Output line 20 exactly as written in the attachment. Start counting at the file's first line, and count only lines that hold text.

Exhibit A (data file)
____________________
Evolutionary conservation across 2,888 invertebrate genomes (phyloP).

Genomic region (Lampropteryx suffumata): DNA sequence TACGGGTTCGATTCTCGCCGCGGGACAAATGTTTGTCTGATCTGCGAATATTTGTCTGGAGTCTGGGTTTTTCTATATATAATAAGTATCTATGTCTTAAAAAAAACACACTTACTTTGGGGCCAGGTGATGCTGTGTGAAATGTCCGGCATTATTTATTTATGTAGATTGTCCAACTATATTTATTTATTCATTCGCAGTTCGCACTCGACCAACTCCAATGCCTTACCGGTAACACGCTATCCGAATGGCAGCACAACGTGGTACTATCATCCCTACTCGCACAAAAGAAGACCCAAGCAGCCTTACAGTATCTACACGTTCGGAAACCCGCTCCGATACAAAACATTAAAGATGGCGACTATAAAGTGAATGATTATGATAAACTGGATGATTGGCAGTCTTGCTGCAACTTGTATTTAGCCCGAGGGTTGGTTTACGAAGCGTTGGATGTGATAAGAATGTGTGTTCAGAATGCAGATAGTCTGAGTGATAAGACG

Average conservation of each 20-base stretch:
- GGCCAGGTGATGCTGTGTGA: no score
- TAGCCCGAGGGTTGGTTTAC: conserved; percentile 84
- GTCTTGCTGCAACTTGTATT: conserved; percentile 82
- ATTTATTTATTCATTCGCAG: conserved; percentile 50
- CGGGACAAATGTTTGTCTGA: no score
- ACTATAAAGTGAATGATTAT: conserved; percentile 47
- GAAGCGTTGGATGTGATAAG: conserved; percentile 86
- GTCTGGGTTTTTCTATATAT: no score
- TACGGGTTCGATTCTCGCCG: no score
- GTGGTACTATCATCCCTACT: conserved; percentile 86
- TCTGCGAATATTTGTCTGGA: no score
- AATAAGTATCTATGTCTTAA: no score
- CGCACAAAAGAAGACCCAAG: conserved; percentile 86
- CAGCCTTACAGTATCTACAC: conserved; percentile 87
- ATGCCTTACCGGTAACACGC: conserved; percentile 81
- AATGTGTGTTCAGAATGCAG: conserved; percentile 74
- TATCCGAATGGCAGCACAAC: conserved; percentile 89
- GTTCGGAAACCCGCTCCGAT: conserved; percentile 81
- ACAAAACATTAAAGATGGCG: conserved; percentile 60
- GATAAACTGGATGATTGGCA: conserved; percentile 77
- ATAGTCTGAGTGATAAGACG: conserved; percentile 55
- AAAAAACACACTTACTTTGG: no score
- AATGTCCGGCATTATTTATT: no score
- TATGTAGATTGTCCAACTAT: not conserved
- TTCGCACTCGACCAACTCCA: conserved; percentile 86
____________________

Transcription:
- TATCCGAATGGCAGCACAAC: conserved; percentile 89